Music Theory: The 12 Notes...
The 12


A
A#
B
C
C#
D
D#
E
F
F#
G
G#



A
A#
B
C
C#
D
D#
E
F
F#
G
G#
 
Geeks Note: The information in this page is not necessary for you to be able to play the guitar. However, it will help you understand how we tune guitars, it will help you understand why there are only 12 notes and it will help you understand why the notes repeat where they repeat.


Learning Objectives
By the end of this lesson, here is what you should have learned:
  1. Why there are twelve notes in the musical scale.
  2. What a Chromatic Scale is.
  3. What "Standard Tuning" or "A440" tuning is.
  4. The mathematical and physical difference between notes in different Octaves.
  5. Why it is imperative you put your finger as close to the Fret as possible.


No matter what musical instrument you play, there are only twelve (12) notes that you can choose from. It is the combination and relations of these notes that make "music". These twelve notes, in order, are called the Chromatic Scale and if you play the notes or any portion of the scale in order (i.e. playing C,D,E,F) then you are said to be playing a Chromatic Progression.

When man first experimented with and started playing music, the system was called "Just Intonation". While this sufficed for simple intruments as music became more complex, the disonance became more pronounced and music just sounded bad. In the late 1500's, the "Equal Temperment" system came into being. It is the Equal Temperment system that you and I play with today. Most western music, the stuff you and I play on the guitar utilize the "12 Tone Equal Temperment" scale.

What makes the notes we play sound good is the consonance of those notes (as opposed to the dissonance). The 12 Tone Equal Temperment scale is the only Equal Temperment scale that contains all seven intervals and more consonant intervals than disonant intervals.

What makes the notes what they are? It is the ratio of the notes pitch to the first note of the scale. In our case, A is the first note.

Before I go on, you will have heard the term "tuned to 440" or "tuned to A440". What this means is that the A note we play is tuned to 440Hz (speed at which the note vibrates or oscillates). It is a fact that Human perception of pitch is logarithmic. This means that humans perceive equivalent pitches when they are separated by a factor of two. Therefore, humans would recognize the resonance of sound pitches oscillating at 220Hz, 440Hz and 880Hz (as an example).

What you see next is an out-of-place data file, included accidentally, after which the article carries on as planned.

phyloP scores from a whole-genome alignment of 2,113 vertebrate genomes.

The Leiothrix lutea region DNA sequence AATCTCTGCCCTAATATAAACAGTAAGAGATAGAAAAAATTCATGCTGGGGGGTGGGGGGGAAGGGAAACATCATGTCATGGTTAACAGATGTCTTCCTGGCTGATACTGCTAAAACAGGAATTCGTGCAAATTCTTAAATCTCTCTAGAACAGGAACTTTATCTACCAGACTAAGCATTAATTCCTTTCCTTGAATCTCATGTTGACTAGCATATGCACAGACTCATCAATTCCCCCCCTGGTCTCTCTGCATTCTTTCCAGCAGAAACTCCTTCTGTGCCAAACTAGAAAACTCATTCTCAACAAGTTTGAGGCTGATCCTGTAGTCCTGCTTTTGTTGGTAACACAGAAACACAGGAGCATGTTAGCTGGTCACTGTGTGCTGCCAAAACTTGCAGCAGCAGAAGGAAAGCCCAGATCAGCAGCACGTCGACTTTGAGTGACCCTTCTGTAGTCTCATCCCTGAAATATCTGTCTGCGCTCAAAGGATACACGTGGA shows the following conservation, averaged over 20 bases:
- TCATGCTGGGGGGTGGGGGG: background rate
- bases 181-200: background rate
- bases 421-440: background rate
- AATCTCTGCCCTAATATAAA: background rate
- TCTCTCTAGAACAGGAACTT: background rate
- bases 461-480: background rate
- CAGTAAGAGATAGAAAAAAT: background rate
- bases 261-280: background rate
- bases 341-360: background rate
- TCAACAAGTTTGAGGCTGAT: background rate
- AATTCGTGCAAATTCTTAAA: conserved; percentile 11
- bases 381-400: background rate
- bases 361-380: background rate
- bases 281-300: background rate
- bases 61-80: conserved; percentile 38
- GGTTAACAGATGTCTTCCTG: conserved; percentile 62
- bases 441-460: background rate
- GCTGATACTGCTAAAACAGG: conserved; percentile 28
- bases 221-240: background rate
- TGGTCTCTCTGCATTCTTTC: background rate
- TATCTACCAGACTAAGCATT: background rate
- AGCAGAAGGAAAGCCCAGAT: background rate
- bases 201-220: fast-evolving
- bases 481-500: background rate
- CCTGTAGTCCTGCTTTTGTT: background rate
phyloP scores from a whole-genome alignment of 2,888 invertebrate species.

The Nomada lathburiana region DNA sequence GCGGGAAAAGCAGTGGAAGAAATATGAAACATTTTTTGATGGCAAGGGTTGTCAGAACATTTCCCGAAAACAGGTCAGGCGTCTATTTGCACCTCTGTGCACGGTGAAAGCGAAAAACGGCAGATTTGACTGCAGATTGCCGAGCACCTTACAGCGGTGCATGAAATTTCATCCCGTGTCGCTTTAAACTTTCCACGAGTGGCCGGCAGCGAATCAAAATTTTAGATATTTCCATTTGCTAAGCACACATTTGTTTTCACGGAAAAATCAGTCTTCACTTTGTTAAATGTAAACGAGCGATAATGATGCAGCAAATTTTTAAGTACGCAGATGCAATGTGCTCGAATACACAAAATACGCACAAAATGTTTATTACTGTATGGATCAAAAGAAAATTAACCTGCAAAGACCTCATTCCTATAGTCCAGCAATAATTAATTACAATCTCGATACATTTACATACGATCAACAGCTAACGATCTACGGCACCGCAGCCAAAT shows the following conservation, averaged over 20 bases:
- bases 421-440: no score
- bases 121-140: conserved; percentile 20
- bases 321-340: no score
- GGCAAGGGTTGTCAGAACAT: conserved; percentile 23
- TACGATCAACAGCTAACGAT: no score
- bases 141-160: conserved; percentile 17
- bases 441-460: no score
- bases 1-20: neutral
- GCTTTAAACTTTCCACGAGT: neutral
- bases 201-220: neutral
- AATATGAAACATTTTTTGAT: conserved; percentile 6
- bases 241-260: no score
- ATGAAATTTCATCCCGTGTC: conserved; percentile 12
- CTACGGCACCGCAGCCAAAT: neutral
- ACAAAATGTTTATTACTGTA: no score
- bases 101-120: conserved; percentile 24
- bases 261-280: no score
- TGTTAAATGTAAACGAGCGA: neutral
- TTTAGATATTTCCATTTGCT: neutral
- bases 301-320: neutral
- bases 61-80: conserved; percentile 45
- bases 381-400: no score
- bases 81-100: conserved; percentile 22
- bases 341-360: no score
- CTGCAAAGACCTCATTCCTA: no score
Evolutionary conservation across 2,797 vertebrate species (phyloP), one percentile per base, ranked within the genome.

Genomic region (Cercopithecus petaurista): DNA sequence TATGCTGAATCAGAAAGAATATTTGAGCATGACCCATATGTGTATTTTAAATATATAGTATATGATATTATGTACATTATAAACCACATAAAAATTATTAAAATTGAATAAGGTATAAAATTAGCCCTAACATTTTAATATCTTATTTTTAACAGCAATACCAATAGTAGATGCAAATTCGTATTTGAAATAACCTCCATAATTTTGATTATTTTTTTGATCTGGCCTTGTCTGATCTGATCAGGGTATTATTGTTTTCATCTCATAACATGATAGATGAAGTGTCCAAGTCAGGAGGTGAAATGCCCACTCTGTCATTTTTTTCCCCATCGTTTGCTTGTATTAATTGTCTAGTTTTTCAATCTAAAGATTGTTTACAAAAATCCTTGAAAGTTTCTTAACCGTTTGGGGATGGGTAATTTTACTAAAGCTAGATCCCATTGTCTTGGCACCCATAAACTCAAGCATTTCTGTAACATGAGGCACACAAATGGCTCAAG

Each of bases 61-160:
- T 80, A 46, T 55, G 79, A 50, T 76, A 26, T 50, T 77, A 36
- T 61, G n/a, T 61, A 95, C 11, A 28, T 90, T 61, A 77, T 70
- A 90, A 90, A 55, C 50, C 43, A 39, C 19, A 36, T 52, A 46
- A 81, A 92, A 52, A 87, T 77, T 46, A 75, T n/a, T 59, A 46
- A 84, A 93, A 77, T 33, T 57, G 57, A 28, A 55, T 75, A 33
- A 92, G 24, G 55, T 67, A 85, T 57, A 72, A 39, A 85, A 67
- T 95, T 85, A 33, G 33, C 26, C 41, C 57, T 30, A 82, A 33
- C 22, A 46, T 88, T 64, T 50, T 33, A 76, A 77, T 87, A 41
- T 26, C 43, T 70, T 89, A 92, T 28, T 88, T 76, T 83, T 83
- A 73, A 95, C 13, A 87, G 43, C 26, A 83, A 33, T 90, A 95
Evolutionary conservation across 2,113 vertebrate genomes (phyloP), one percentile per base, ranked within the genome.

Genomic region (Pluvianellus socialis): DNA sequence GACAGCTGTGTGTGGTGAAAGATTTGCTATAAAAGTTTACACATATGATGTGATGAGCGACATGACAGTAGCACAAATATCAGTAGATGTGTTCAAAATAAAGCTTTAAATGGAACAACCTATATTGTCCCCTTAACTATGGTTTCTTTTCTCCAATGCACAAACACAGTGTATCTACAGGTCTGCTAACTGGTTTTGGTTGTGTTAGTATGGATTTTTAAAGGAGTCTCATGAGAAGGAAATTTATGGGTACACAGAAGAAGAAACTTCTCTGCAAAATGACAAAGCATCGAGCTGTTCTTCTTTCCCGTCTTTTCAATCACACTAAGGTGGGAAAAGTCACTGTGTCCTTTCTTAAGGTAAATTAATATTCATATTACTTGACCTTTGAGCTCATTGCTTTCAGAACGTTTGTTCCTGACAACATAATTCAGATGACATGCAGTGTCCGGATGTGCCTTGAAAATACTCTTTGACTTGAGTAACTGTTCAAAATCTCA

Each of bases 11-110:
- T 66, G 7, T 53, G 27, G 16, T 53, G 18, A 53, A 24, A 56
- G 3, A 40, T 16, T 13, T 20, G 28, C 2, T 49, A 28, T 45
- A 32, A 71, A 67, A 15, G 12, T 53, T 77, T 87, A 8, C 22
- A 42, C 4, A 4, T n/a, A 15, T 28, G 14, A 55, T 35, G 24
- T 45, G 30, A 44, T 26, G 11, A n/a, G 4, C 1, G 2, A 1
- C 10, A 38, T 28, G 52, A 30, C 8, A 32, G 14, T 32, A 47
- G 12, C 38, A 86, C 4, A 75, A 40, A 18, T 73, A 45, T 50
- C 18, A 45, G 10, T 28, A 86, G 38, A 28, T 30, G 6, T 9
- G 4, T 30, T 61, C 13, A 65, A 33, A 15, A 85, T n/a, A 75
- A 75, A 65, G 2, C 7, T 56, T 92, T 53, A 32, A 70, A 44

12 Note Chromatic Scale Relative Ratios
# Semi TonesInterval Name2RatioEqual Temperment
0Unison20/12=1.000
1Minor 2nd21/12=1.059
2Major 2nd22/12=1.122
3Minor 3rd23/12=1.189
4Major 3rd24/12=1.260
5Perfect 4th25/12=1.335
6Tritone26/12=1.414
7Perfect 5th27/12=1.498
8Minor 6th28/12=1.587
9Major 6th29/12=1.682
10Minor 7th210/12=1.782
11Major 7th211/12=1.888
12Octave212/12=2.000
Now what I said about western tuning standard being A440 because we tune A to 440Hz. Look at your guitar. Play the open A string. That is 440 Hz. If you play the low E string 5th fret, that is the exact same note or the same Octave as the open A string. They both oscillate at 440Hz. If you play the twelfth fret of the A string, also an A note, that is an Octave higher and is vibrating at 880 Hz. Play the A note on the D string (7th fret) and it is oscillating at 1760 Hz (a factor of 2 above the preceeding octave).

Okay, so in the Equal Temperment scale the first note is a logarithmic progression (up or down) from 440Hz and we can move up and down octaves from that position based on ratios. Yes, the notes of the Chromatic scale are based on ratios that are relative to the first note. The exact formulas are shown in the table above.

For example, the 7th tone, the perfect 5th is obtained by multiplying the 12th root of 2 by itself, seven times. This gives us a ratio of 1.498. This means that a perfect fifth above A (the E note) is vibrating/oscilating at 659Hz. If you looked at the A note an Octave BELOW A440, then that A notes perfect 5th (also the E note) would be vibrating/oscilating at 330Hz.

Now, remember people (music teachers mostly) whining and complaining that you aren't playing the note close enough to the fret? If you play the note with your finger on the string right against the fret, you are applying the tension needed for that string to resonate at the proper frequency to form the note relative to it's ratio of vibration compared to the Unison. If you fret a string way back from the fret, you will change how fast that string vibrates (albeit slightly) and you won't be playing the exact note (not to mention the string buzz).










© Aaron Gallagher